Old fart, great art

The witty, profound paintings of the venerable Arnold Mesches.

click to enlarge Arnold Mesches, Weather Patterns 10, 2009 - Courtesy of the Artist and Mindy Solomon Gallery
Courtesy of the Artist and Mindy Solomon Gallery
Arnold Mesches, Weather Patterns 10, 2009

I first heard about Arnold Mesches a couple of years ago when the New Museum, in New York City, put on an exhibition titled "Younger than Jesus" that celebrated artists under the age of 33. The show took some ribbing for its veneration of youth, and one of the wittiest ripostes to it was an exhibition called "Older Than God" organized at a gallery across the Bowery from the New Museum.

Mesches, an 87-year-old painter who lives in Gainesville, was in it, along with other artists of enviable longevity. Now he's the focus of a solo exhibition at Mindy Solomon Gallery in St. Petersburg that features more than 20 paintings by the prolific artist, whose works have been collected by such prestigious institutions as the National Gallery of Art and the Whitney Museum.

So I probably should have known about Mesches a lot earlier. But, then, what do I know? I'm one of those "younger than Jesus" types. (Thirty-one, to be exact. It only seems fair to disclose this if I'm going to out Mesches as an octogenarian.)

In general I think the relevance of age to art-making is dubious — older artists seem to have, if anything, a clearer appreciation of what looks fresh and invigorating than younger artists — but Mesches' paintings invite consideration of the formidable painterly life that has informed their technical deftness and playful philosophizing. Attitudes that circulate through the paintings — preoccupation with one's relationship to historical painters, a sense of the fragility and profound absurdity of life, an appreciation of nature as unsettlingly awesome — seem more the concerns of a badass old motherfucker than a junior practitioner.

At no time is this clearer than when you're sitting on the crapper at Solomon's gallery reading an essay Mesches wrote a decade ago about his prostate troubles. No joke. The essay is mounted to a wall facing the toilet in the gallery's relatively spacious bathroom, which makes taking a seat on the pristine commode a natural way to fully digest the essay while surrounded by the sunset paintings to which it relates. As regular visitors to Solomon's gallery will know, no disrespect is intended by this positioning; the gallery's restroom is virtually always reserved for extra-special work that benefits from intimate viewing. (I recall once peering into a sculpture shaped like a vulva to watch a hidden video in Solomon's WC — an all-around delightful experience.)

The improbable empathy I experienced while sitting alone on a toilet in a small room and contemplating Arnold Mesches's prostate is one of the more impactful emotional experiences I can recall having recently in a gallery or museum. Maybe it's the way being "on the pot" is the ultimate democratizing experience — with my ass (fully clothed, incidentally) hanging over the porcelain bowl, I was not in a position to remain aloof from Mesches' darkly humorous account of being pierced by a urologist too busy flirting with a nurse to pay attention. Emerging from such an experience to confront a world in which your dick doesn't work quite the way it used to and still having the chutzpah to paint Caribbean sunsets (between snorkeling excursions and catheter insertions) that don't look like hotel art seems to me a profound comment on the meaning of life.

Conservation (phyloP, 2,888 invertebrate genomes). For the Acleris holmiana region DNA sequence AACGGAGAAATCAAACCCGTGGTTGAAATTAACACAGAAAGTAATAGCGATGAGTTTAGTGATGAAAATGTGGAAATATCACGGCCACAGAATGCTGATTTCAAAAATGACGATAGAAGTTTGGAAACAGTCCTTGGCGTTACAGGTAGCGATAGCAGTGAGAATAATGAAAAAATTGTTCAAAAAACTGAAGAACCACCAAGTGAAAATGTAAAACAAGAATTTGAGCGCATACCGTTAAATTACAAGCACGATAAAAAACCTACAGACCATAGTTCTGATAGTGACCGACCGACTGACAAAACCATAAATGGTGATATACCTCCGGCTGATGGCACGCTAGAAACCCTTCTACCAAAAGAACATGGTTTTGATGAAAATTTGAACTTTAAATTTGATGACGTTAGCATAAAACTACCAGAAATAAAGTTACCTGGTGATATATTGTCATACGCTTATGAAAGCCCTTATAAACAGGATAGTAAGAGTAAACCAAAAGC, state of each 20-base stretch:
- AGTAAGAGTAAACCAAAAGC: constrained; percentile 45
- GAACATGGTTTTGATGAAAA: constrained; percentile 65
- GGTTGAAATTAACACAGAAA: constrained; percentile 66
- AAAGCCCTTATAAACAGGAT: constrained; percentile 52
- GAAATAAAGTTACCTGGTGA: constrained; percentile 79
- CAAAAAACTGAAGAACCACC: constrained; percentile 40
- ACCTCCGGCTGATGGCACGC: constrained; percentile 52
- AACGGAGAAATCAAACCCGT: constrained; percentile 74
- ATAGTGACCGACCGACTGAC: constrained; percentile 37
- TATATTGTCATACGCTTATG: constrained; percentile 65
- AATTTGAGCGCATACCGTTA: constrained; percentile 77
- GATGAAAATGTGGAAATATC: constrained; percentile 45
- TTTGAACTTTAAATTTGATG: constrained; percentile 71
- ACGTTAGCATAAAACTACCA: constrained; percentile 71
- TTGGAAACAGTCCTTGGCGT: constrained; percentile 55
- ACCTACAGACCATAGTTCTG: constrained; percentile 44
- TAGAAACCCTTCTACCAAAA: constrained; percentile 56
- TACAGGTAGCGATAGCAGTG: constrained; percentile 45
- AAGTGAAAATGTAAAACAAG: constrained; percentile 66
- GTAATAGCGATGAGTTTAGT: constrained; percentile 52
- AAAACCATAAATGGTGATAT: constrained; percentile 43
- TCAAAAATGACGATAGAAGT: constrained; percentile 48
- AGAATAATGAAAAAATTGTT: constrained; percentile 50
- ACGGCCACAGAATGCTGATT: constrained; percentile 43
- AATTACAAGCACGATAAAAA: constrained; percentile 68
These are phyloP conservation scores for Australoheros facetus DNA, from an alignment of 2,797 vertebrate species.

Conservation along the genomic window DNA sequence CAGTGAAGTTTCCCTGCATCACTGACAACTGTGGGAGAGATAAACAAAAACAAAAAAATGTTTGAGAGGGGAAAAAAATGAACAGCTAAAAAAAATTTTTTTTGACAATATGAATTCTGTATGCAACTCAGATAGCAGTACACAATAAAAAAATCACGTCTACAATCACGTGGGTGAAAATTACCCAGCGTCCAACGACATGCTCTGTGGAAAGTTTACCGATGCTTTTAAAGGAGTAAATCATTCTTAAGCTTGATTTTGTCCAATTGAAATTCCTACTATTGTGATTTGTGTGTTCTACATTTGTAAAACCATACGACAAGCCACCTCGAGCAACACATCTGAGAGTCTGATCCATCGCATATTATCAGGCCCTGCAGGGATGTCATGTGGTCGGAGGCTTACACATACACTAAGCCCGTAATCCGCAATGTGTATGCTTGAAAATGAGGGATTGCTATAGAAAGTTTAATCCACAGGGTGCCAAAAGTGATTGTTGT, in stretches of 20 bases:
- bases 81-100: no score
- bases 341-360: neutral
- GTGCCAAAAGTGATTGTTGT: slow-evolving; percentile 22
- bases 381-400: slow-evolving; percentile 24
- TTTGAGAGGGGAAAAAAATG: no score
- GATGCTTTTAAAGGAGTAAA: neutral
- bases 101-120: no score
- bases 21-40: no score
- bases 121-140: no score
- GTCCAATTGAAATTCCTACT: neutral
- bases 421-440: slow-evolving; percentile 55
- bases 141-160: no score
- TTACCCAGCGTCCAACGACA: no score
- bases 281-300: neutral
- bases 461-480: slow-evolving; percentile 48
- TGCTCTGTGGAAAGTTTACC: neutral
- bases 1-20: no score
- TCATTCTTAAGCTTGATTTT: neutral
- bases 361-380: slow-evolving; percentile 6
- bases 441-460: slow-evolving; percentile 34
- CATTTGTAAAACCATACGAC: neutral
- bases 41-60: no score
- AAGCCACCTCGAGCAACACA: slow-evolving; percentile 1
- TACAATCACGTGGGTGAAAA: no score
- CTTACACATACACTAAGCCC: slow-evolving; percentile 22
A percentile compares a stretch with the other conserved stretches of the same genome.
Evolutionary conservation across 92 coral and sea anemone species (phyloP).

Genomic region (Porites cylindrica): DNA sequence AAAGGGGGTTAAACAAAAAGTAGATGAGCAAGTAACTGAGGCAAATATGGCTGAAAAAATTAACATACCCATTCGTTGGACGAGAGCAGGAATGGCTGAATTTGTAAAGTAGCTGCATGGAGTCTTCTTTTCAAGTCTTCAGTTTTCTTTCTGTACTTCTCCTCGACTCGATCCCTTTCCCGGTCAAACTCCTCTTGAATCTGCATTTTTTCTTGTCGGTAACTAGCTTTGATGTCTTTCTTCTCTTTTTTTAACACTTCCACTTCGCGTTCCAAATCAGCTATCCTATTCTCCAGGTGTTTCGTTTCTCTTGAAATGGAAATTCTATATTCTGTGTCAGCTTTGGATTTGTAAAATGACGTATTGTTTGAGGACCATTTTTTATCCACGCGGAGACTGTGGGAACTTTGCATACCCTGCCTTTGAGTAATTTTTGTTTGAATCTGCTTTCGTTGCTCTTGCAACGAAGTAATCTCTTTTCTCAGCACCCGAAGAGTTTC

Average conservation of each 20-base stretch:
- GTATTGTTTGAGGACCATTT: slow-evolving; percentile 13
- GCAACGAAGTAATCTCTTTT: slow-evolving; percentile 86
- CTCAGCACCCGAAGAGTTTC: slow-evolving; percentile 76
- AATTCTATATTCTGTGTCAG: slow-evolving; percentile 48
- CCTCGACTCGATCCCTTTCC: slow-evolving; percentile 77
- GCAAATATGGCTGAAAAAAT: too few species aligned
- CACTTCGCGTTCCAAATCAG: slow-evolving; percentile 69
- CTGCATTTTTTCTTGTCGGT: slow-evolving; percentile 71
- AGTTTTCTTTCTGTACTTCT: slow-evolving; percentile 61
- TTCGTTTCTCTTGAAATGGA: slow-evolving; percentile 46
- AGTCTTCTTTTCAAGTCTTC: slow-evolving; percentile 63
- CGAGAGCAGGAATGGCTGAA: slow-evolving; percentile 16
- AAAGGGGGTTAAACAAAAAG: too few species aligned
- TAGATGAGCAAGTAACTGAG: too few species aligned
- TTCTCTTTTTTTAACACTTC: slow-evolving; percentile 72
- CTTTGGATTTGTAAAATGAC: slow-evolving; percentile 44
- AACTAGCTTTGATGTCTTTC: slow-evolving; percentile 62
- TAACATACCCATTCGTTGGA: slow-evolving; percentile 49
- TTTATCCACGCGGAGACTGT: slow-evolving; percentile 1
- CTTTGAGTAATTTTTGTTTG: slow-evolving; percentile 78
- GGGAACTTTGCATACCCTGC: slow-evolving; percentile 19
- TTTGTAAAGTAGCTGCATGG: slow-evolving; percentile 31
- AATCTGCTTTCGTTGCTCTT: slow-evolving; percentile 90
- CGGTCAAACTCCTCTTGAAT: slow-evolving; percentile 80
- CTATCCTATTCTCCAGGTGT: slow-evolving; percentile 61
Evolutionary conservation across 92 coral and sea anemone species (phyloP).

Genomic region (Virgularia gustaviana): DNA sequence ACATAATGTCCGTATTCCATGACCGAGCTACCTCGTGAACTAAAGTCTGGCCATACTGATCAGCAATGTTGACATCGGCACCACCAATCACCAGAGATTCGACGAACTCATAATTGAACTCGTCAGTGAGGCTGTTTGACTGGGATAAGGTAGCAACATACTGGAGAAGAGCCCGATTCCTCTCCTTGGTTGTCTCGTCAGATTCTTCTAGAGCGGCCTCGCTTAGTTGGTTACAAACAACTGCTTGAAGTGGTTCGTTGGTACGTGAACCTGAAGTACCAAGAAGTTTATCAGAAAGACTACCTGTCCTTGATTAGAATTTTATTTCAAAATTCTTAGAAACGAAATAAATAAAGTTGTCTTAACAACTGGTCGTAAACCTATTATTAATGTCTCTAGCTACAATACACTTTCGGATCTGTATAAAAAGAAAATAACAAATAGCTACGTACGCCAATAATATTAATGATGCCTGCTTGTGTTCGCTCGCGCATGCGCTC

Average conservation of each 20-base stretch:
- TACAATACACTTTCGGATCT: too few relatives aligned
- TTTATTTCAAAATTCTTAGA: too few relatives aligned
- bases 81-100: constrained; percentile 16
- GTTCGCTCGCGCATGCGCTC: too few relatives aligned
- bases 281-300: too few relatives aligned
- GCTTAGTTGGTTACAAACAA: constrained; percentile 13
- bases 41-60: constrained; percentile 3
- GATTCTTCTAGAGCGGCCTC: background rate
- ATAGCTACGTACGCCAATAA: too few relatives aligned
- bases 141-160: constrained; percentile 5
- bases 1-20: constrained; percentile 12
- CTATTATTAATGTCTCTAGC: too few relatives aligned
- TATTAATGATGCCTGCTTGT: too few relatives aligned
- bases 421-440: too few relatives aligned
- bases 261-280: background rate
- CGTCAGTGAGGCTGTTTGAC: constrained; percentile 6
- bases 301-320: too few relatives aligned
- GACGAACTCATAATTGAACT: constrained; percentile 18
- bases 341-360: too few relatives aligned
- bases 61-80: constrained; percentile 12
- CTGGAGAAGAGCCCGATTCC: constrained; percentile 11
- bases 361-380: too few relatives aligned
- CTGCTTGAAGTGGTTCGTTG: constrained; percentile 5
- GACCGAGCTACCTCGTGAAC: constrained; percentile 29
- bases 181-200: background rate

And isn't that why we look at art?

Each of the three bodies of Mesches' work on view in the gallery evinces an engagement with what Milan Kundera called "the unbearable lightness of being." It's such a cliché to say Mesches' sunsets are sublime, but I'll do it anyway. They inspire a throat-thickening sense of the vastness and vague danger of nature rather than an experience of looking at something pretty, thanks to a palette of thunderous grays and atonal notes of color that render skies as if they were Schoenberg compositions.

In the Weather Patterns series, Mesches places circus performers — like a trio of trapeze artists flying through the air on swings — amid roiling cloudscapes. My favorite in the series, though, Weather Patterns 6, adopts a fecund cypress swamp as its setting. Into the lush green of the weepy cypresses enters a clown on stilts, his lurid attire and toothy grin absurdly out of place. Without being too literally about anything — though when I visited the gallery Solomon suggested that they symbolized the precariousness of human existence — the paintings channel a deep vein of comedy.

The painter's wit emerges again in paintings of his palette table — sometimes by itself, sometimes overlaid onto a painting of a painting meant to evoke the work of an Old Master (or a modern master, in the case of a Van Gogh bouquet framed with crusty discs of dried paint). While on display in the sunsets and Weather Patterns paintings — those cypress trees, for instance, are built up in thick daubs of blue, green and gray with flecks of red — Mesches’ way of handling paint approaches a virtuosic crescendo in the paintings of paint. Gloopy acrylic impasto gets pushed around in coloristic acrobatics, like the painstaking application of blood-red shadows to the inside of a (painted) canister, or the evocation of swirls of paint atop the palette by, er, swirls of paint atop the canvas.

Taken as a whole, the show reads as a rumination on painting — and life — by an artist with the perspective to know. Chalk up that perspective, if you like, to a certain age.

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